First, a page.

Sat, Oct 25, 2003 - Page 6 News List

Concorde flies into the record books

END OF AN ERA British Airways yesterday retired its fleet of Concorde jets and with the last flight touching down in London, the supersonic era came to an end

AFP , HEATHROW, ENGLAND

A British Airways Concorde aeroplane makes its approach before landing at London's Heathrow airport on Thursday, a day before the scheduled supersonic service ended for good.

PHOTO: AP

Amid quiet ceremony and tears from its diehard fans, Concorde was yesterday flying into the history books, ending the world's first -- and thus far only -- regular supersonic jet service.

The end was due to come around 4pm when three British Airways Concordes roar in to land at Heathrow airport on the western edge of London, the last of which being a celebrity-packed flight from New York.

The three jets -- the other two will come in from Edinburgh and following a supersonic round trip over the Atlantic out of Heathrow -- will then taxi into a BA hanger for a brief event presided over by the airline's chairman Lord Colin Marshall.

That will then be that, apart from a handful of crew-only flights to take BA's remaining Concordes to their final homes in museums, although plane buffs hope one model might be kept airworthy for shows and flypasts.

With Air France, the only other carrier to have used Concorde, having retired its planes in May, the era thus will be over in which members of the public could pay money to be fired across the atmosphere faster than a rifle bullet.

Concorde is a relic of a bygone age. Initially conceived in the 1950s, it first flew in 1969 and was in service for 27 years.

In the post-Sept. 11 world of tumbling airline revenues, there is no market for such a luxury item, meaning that not one supersonic successor is even being planned.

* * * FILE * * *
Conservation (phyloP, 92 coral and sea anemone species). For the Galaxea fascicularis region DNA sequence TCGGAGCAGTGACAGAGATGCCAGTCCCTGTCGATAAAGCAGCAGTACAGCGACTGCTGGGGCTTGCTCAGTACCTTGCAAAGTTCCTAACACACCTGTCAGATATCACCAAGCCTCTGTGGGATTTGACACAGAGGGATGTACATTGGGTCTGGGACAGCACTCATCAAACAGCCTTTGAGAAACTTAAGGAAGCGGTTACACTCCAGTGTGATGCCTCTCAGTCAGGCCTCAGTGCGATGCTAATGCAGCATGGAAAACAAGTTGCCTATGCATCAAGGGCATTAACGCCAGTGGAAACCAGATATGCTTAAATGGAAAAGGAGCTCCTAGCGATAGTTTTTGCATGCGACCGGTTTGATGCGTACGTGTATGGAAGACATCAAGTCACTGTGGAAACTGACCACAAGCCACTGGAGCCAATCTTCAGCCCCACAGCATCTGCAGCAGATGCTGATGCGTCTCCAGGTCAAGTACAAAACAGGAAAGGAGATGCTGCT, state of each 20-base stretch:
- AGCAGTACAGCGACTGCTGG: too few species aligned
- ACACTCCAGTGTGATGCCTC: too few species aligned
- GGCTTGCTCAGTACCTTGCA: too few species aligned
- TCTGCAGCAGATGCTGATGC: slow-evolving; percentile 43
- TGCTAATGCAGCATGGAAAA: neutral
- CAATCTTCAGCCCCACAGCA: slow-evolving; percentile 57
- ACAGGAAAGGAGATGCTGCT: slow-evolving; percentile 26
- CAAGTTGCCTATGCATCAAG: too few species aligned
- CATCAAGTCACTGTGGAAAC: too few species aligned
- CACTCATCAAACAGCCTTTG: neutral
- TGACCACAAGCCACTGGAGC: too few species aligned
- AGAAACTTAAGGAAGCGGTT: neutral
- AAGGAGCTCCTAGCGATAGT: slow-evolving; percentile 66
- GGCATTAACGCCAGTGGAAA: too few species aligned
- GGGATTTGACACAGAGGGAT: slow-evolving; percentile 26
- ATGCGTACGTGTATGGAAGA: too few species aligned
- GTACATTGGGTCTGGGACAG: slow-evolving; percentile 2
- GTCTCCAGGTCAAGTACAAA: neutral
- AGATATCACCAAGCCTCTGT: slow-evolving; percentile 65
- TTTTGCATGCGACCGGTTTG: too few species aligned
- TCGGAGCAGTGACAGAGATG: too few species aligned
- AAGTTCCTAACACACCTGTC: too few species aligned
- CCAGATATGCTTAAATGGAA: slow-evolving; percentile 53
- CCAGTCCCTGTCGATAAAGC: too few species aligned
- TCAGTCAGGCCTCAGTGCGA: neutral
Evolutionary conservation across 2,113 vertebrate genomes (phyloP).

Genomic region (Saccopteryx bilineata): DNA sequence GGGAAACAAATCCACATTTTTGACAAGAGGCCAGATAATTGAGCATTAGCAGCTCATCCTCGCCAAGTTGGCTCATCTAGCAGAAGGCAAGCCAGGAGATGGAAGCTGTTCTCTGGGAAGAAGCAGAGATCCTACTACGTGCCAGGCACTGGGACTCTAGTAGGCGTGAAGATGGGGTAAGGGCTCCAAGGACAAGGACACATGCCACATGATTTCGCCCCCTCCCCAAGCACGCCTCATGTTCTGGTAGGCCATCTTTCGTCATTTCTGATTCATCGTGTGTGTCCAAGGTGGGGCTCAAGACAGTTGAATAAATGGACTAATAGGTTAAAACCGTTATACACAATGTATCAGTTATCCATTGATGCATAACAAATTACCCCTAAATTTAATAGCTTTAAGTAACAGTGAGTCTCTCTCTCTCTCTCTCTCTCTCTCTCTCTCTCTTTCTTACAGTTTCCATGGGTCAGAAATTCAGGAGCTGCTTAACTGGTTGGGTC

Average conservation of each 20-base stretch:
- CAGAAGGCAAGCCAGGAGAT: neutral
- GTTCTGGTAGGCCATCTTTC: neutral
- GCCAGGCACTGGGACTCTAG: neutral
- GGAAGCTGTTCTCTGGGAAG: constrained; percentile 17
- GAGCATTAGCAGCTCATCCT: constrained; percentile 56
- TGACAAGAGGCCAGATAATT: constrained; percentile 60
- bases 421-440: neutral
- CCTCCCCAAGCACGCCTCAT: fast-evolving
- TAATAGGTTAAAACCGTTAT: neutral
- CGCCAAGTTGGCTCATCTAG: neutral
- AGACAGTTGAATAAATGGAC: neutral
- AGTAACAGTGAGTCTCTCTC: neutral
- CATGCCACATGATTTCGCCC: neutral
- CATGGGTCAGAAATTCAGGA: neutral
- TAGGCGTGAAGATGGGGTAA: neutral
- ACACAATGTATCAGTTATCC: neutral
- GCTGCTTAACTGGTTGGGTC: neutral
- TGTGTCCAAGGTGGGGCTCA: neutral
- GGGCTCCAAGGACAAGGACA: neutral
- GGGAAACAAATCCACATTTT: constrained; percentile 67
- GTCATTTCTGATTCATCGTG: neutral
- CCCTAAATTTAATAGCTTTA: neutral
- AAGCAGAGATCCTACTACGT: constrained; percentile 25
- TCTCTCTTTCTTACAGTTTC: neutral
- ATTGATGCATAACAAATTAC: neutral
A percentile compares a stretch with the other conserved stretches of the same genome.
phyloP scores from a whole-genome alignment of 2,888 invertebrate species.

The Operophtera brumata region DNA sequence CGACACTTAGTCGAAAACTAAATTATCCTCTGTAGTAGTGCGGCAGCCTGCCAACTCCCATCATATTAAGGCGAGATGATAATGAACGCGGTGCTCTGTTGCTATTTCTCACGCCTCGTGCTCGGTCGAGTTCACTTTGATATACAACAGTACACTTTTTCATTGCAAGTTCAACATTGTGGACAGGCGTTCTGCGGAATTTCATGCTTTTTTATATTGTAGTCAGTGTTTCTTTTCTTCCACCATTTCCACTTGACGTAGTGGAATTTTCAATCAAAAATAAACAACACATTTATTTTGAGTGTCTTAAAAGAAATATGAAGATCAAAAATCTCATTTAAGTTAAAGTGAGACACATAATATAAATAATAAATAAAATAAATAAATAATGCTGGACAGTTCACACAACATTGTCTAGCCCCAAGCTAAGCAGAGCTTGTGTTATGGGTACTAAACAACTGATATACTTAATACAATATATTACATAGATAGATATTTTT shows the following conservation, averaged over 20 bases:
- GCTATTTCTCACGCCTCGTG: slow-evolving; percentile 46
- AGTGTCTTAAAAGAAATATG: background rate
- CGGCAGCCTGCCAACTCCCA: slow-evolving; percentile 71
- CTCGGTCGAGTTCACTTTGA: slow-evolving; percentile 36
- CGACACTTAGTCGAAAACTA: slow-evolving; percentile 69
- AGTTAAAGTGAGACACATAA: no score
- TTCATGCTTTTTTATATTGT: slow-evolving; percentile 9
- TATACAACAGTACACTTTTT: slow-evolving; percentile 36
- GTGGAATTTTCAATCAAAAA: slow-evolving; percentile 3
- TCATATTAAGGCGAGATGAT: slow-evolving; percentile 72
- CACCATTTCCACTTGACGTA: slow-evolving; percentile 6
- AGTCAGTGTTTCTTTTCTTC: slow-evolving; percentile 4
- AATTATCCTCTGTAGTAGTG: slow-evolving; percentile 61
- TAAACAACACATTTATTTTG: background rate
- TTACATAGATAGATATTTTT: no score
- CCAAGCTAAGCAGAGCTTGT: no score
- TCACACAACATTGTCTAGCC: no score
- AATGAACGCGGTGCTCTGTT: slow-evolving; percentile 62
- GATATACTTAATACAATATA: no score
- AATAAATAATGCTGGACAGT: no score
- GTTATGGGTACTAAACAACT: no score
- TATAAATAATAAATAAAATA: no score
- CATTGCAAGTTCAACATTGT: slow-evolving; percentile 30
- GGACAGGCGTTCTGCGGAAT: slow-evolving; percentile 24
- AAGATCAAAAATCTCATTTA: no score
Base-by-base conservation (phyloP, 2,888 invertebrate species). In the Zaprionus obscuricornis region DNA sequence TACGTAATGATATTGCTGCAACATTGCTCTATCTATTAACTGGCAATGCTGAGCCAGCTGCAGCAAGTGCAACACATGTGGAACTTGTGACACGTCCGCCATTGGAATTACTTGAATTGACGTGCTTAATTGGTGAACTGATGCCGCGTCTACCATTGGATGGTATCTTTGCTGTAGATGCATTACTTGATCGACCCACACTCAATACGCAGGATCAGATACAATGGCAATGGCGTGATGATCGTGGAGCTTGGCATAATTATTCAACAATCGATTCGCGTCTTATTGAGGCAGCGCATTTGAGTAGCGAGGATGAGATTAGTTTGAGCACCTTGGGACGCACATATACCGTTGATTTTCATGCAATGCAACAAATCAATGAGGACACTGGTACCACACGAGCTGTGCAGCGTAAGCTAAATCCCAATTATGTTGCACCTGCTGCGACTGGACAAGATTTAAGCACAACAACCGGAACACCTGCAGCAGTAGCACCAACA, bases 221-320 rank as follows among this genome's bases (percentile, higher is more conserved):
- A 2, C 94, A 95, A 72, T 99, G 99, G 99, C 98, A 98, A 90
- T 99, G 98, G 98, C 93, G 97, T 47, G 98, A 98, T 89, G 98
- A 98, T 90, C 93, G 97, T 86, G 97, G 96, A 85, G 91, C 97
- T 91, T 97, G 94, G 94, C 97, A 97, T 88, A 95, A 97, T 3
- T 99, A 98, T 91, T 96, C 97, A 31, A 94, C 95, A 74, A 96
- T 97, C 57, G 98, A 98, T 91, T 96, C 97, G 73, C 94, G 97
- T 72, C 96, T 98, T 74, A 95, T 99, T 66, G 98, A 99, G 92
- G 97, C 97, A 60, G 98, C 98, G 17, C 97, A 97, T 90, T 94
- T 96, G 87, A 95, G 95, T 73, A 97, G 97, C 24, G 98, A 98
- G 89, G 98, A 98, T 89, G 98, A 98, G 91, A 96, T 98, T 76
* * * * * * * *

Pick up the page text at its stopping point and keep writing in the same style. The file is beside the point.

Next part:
Yesterday would see "mixed emotions," BA's Marshall said.

"Everyone has enormous pride in all that she has achieved but there is inevitable sadness that we have to move on and say farewell," he said in a statement.

For Concorde's army of at-times obsessive fans, however, feelings are decidedly less ambiguous.

Many thousands were expected to descend on Heathrow to catch a glimpse of the final touch-downs, despite dire warnings from airport officials that roads would be closed and people moved on to prevent chaos.

Special opaque nets have even been erected next to some roads to stop motorists lingering to gawp, causing traffic jams.

Only 1,000 long-since snapped-up seats are available in a specially built grandstand near the runways, meaning many others are planning to meet at car parks, hotels and other rendezvous points to weep together.

"Right now I'm feeling very tearful. BA, you're breaking my heart. I can't believe you're doing this to us. Have you no soul?" wailed one of a series of anguished postings on the message boards of British Concorde fan Internet site www.concordesst.com.

Arriving at New York's John F. Kennedy airport for the final flight, a smiling Captain Mike Bannister, BA's chief Concorde pilot, said he hoped the retirement of the supersonic plane would be a day everyone could look back at with pride.

"I am proud and privileged to be flying the aircraft today. When I power the engines for the last time at Heathrow I shall be thinking of all the people in BA who've kept this plane flying successfully for 27 years," he was quoted as saying by Britain's Press Association.

Concorde is being retired because BA insists it is increasingly difficult and expensive to maintain.

The catalyst for the decision came on July 25, 2000 when an Air France Concorde crashed after take-off from Paris's Charles de Gaulle airport, killing all 109 people on board and four on the ground.

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